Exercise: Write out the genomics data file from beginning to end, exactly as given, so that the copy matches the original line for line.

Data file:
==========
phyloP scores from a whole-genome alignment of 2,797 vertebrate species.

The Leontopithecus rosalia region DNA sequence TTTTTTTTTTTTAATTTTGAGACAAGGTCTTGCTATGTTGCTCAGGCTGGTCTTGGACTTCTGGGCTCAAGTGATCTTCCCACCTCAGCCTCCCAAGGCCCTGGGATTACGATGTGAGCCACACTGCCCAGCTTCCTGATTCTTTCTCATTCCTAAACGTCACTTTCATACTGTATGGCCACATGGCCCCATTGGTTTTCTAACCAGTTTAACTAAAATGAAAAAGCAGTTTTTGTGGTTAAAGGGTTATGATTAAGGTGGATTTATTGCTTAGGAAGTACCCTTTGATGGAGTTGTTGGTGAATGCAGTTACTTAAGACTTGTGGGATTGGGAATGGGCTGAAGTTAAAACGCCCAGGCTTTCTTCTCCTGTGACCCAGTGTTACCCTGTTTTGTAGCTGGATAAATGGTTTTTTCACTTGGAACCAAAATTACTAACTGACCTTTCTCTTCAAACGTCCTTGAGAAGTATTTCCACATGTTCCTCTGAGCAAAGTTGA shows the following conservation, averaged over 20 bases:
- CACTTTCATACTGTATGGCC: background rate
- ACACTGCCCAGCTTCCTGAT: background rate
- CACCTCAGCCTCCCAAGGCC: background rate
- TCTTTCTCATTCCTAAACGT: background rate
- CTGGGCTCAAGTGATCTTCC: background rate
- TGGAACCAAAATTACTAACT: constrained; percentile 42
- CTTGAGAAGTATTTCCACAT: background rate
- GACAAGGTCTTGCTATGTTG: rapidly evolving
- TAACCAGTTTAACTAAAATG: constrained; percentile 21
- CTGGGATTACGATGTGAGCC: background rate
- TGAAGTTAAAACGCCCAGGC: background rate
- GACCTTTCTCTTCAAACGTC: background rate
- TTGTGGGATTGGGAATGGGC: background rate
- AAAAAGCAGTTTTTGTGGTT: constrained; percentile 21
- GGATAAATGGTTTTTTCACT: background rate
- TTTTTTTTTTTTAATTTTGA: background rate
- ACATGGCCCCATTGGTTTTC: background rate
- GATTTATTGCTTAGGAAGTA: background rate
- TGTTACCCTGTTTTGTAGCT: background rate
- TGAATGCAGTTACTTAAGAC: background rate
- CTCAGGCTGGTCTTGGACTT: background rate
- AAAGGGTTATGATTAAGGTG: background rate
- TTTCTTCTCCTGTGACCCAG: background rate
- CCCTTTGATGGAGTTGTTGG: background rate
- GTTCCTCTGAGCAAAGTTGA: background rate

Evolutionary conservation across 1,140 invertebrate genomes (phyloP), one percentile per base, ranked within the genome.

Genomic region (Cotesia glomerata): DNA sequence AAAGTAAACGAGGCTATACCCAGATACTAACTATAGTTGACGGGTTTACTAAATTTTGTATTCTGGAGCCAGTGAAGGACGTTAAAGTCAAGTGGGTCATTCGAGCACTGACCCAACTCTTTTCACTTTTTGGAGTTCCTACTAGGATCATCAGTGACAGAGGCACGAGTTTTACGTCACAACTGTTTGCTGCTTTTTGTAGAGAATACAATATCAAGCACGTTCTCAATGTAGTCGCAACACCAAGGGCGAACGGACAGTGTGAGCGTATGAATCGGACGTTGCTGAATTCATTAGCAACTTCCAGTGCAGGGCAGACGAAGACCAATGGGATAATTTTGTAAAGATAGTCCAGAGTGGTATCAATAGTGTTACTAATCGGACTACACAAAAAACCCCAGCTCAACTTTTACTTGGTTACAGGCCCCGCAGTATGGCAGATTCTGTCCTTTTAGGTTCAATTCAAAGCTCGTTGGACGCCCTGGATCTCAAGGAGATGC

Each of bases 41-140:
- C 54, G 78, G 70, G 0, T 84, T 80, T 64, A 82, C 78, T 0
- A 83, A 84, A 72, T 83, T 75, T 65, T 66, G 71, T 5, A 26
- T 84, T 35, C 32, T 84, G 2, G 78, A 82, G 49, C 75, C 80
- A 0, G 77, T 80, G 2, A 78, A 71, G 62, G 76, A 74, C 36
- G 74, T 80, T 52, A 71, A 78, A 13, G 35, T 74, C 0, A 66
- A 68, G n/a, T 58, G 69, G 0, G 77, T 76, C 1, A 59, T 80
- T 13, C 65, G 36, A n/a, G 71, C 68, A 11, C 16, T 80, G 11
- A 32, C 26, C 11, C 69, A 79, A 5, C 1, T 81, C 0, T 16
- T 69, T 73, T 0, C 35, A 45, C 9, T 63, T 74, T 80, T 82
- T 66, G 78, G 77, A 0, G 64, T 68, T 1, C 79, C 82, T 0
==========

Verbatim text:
phyloP scores from a whole-genome alignment of 2,797 vertebrate species.

The Leontopithecus rosalia region DNA sequence TTTTTTTTTTTTAATTTTGAGACAAGGTCTTGCTATGTTGCTCAGGCTGGTCTTGGACTTCTGGGCTCAAGTGATCTTCCCACCTCAGCCTCCCAAGGCCCTGGGATTACGATGTGAGCCACACTGCCCAGCTTCCTGATTCTTTCTCATTCCTAAACGTCACTTTCATACTGTATGGCCACATGGCCCCATTGGTTTTCTAACCAGTTTAACTAAAATGAAAAAGCAGTTTTTGTGGTTAAAGGGTTATGATTAAGGTGGATTTATTGCTTAGGAAGTACCCTTTGATGGAGTTGTTGGTGAATGCAGTTACTTAAGACTTGTGGGATTGGGAATGGGCTGAAGTTAAAACGCCCAGGCTTTCTTCTCCTGTGACCCAGTGTTACCCTGTTTTGTAGCTGGATAAATGGTTTTTTCACTTGGAACCAAAATTACTAACTGACCTTTCTCTTCAAACGTCCTTGAGAAGTATTTCCACATGTTCCTCTGAGCAAAGTTGA shows the following conservation, averaged over 20 bases:
- CACTTTCATACTGTATGGCC: background rate
- ACACTGCCCAGCTTCCTGAT: background rate
- CACCTCAGCCTCCCAAGGCC: background rate
- TCTTTCTCATTCCTAAACGT: background rate
- CTGGGCTCAAGTGATCTTCC: background rate
- TGGAACCAAAATTACTAACT: constrained; percentile 42
- CTTGAGAAGTATTTCCACAT: background rate
- GACAAGGTCTTGCTATGTTG: rapidly evolving
- TAACCAGTTTAACTAAAATG: constrained; percentile 21
- CTGGGATTACGATGTGAGCC: background rate
- TGAAGTTAAAACGCCCAGGC: background rate
- GACCTTTCTCTTCAAACGTC: background rate
- TTGTGGGATTGGGAATGGGC: background rate
- AAAAAGCAGTTTTTGTGGTT: constrained; percentile 21
- GGATAAATGGTTTTTTCACT: background rate
- TTTTTTTTTTTTAATTTTGA: background rate
- ACATGGCCCCATTGGTTTTC: background rate
- GATTTATTGCTTAGGAAGTA: background rate
- TGTTACCCTGTTTTGTAGCT: background rate
- TGAATGCAGTTACTTAAGAC: background rate
- CTCAGGCTGGTCTTGGACTT: background rate
- AAAGGGTTATGATTAAGGTG: background rate
- TTTCTTCTCCTGTGACCCAG: background rate
- CCCTTTGATGGAGTTGTTGG: background rate
- GTTCCTCTGAGCAAAGTTGA: background rate

Evolutionary conservation across 1,140 invertebrate genomes (phyloP), one percentile per base, ranked within the genome.

Genomic region (Cotesia glomerata): DNA sequence AAAGTAAACGAGGCTATACCCAGATACTAACTATAGTTGACGGGTTTACTAAATTTTGTATTCTGGAGCCAGTGAAGGACGTTAAAGTCAAGTGGGTCATTCGAGCACTGACCCAACTCTTTTCACTTTTTGGAGTTCCTACTAGGATCATCAGTGACAGAGGCACGAGTTTTACGTCACAACTGTTTGCTGCTTTTTGTAGAGAATACAATATCAAGCACGTTCTCAATGTAGTCGCAACACCAAGGGCGAACGGACAGTGTGAGCGTATGAATCGGACGTTGCTGAATTCATTAGCAACTTCCAGTGCAGGGCAGACGAAGACCAATGGGATAATTTTGTAAAGATAGTCCAGAGTGGTATCAATAGTGTTACTAATCGGACTACACAAAAAACCCCAGCTCAACTTTTACTTGGTTACAGGCCCCGCAGTATGGCAGATTCTGTCCTTTTAGGTTCAATTCAAAGCTCGTTGGACGCCCTGGATCTCAAGGAGATGC

Each of bases 41-140:
- C 54, G 78, G 70, G 0, T 84, T 80, T 64, A 82, C 78, T 0
- A 83, A 84, A 72, T 83, T 75, T 65, T 66, G 71, T 5, A 26
- T 84, T 35, C 32, T 84, G 2, G 78, A 82, G 49, C 75, C 80
- A 0, G 77, T 80, G 2, A 78, A 71, G 62, G 76, A 74, C 36
- G 74, T 80, T 52, A 71, A 78, A 13, G 35, T 74, C 0, A 66
- A 68, G n/a, T 58, G 69, G 0, G 77, T 76, C 1, A 59, T 80
- T 13, C 65, G 36, A n/a, G 71, C 68, A 11, C 16, T 80, G 11
- A 32, C 26, C 11, C 69, A 79, A 5, C 1, T 81, C 0, T 16
- T 69, T 73, T 0, C 35, A 45, C 9, T 63, T 74, T 80, T 82
- T 66, G 78, G 77, A 0, G 64, T 68, T 1, C 79, C 82, T 0